In mathematics, given a vector space X with an associated quadratic form q, written (X, q), a null vector or isotropic vector is a nonzero element x of X for which q(x) = 0.
In the theory of real bilinear forms, definite quadratic forms and isotropic quadratic forms are distinct. They are distinguished in that only for the latter does there exist a nonzero null vector.
A quadratic space (X, q) which has a null vector is called a pseudoEuclidean space.
A pseudoEuclidean vector space may be decomposed (nonuniquely) into orthogonal subspaces A and B, X = A + B, where q is positivedefinite on A and negativedefinite on B. The null cone, or isotropic cone, of X consists of the union of balanced spheres:
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Unit and Null vector

Zero vector  Null vector

NULL VECTOR
Transcription
Examples
The lightlike vectors of Minkowski space are null vectors.
The four linearly independent biquaternions l = 1 + hi, n = 1 + hj, m = 1 + hk, and m^{∗} = 1 – hk are null vectors and { l, n, m, m^{∗} } can serve as a basis for the subspace used to represent spacetime. Null vectors are also used in the Newman–Penrose formalism approach to spacetime manifolds.^{[1]}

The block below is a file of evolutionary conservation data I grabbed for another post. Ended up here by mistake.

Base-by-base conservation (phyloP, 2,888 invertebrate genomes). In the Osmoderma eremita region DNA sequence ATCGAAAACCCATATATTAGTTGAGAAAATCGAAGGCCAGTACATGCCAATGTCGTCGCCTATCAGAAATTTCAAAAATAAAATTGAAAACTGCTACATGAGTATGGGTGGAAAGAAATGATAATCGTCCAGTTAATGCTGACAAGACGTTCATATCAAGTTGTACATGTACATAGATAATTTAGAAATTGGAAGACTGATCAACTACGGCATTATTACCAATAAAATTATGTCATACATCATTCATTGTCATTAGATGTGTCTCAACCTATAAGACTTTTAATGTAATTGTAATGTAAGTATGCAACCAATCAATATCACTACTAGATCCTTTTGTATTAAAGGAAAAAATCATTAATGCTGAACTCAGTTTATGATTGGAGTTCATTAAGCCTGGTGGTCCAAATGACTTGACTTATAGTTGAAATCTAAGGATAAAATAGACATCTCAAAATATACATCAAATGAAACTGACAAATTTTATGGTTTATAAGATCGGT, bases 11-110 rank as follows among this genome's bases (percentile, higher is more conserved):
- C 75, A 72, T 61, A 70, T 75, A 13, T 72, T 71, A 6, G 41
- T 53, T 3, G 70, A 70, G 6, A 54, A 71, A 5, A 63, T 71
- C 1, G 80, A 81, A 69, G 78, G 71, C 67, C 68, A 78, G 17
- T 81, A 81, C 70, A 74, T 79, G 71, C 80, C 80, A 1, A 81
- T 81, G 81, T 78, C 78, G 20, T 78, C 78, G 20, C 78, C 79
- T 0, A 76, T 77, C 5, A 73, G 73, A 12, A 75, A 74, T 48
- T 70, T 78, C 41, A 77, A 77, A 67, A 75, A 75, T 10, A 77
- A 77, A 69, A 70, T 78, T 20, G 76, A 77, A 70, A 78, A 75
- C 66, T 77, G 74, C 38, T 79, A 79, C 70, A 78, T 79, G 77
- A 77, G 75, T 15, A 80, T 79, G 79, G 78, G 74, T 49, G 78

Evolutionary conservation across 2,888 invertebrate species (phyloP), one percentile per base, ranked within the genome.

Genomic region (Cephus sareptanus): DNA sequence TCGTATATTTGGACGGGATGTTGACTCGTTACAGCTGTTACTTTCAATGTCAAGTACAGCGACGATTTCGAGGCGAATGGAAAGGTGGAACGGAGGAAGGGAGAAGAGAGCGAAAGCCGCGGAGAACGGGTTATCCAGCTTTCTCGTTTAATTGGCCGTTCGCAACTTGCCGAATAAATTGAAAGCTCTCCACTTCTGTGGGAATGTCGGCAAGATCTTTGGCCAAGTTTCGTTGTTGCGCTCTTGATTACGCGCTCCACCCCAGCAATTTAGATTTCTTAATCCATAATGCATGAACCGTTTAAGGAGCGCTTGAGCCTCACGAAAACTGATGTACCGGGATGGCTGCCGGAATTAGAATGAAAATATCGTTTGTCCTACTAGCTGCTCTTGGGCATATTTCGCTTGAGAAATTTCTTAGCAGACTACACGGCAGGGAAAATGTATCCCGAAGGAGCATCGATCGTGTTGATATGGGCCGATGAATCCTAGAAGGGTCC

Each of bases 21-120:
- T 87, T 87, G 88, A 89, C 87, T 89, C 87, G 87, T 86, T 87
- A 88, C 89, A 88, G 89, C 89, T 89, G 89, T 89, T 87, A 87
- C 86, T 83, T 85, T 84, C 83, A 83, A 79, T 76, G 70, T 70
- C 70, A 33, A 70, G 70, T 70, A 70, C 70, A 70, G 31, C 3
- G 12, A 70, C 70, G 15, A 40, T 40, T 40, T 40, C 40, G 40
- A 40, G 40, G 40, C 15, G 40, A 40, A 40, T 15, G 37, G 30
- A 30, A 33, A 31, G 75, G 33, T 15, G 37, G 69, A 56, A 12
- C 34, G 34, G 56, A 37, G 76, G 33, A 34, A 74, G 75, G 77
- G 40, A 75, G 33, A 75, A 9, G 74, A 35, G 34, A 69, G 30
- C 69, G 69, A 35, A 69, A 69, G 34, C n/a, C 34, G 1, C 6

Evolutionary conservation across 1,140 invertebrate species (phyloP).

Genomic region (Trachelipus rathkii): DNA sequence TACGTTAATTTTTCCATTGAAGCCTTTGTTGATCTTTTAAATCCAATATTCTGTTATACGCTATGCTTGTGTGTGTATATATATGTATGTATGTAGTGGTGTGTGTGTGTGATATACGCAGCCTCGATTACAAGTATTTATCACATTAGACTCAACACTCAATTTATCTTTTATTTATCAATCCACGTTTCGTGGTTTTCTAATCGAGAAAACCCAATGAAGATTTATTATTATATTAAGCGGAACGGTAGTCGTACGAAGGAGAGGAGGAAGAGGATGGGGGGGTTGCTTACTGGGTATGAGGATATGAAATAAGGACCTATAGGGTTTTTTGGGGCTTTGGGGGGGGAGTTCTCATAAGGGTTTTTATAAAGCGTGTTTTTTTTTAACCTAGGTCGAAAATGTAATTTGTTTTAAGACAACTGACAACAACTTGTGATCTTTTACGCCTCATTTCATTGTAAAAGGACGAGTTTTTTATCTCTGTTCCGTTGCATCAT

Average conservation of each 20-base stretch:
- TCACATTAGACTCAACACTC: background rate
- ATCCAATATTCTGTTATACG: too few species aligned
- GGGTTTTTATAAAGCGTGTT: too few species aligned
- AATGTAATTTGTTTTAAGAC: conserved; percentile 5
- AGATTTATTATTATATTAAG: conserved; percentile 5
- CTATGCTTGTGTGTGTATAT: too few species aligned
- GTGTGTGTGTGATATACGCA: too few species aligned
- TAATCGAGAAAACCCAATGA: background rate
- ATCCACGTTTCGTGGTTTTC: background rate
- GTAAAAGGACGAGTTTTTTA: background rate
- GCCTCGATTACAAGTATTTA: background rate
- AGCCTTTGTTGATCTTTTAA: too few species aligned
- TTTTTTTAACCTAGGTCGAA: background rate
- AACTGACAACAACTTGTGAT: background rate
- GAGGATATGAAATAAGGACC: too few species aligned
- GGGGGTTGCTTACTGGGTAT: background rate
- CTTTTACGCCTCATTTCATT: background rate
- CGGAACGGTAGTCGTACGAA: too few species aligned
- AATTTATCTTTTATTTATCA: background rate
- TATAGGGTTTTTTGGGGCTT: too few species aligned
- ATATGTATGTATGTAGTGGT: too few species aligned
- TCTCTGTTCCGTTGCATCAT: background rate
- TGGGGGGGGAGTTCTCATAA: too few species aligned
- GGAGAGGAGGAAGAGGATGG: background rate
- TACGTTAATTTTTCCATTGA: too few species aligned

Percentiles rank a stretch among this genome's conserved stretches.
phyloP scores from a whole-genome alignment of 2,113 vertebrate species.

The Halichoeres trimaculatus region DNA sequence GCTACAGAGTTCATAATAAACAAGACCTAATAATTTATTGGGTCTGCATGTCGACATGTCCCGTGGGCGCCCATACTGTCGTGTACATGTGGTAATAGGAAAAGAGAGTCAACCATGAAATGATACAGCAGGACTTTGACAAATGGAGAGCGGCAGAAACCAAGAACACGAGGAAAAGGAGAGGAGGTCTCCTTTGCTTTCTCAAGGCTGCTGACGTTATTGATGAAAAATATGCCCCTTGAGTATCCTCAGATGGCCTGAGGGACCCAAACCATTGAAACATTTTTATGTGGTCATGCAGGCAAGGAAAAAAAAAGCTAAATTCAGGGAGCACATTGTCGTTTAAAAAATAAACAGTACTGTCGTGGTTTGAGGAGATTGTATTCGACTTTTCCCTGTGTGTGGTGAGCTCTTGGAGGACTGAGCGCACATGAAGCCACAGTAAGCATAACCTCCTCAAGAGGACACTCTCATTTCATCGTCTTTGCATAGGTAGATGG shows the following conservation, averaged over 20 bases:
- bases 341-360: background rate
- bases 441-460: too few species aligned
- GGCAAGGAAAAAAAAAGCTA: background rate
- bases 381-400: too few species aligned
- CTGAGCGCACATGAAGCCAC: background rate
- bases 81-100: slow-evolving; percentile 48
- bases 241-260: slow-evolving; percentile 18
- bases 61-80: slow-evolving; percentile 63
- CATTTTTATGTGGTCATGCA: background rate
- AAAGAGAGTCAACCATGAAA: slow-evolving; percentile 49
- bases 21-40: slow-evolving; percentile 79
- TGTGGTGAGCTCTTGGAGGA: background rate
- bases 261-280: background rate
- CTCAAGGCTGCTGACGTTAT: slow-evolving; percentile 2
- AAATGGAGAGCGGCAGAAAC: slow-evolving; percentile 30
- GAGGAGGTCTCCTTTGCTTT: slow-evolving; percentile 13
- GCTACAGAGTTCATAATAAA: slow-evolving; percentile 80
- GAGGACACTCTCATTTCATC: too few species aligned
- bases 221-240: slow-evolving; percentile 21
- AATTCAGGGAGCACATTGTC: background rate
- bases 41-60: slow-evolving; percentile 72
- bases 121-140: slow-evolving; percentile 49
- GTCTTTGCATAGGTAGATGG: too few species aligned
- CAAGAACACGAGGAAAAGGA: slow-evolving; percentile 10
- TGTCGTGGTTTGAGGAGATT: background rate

A composition algebra splits when it has a null vector; otherwise it is a division algebra.
In the Verma module of a Lie algebra there are null vectors.
References
 ^ Patrick Dolan (1968) A Singularityfree solution of the MaxwellEinstein Equations, Communications in Mathematical Physics 9(2):161–8, especially 166, link from Project Euclid
 Dubrovin, B. A.; Fomenko, A. T.; Novikov, S. P. (1984). Modern Geometry: Methods and Applications. Translated by Burns, Robert G. Springer. p. 50. ISBN 0387908722.
 Shaw, Ronald (1982). Linear Algebra and Group Representations. 1. Academic Press. p. 151. ISBN 0126392013.
 Neville, E. H. (Eric Harold) (1922). Prolegomena to Analytical Geometry in Anisotropic Euclidean Space of Three Dimensions. Cambridge University Press. p. 204.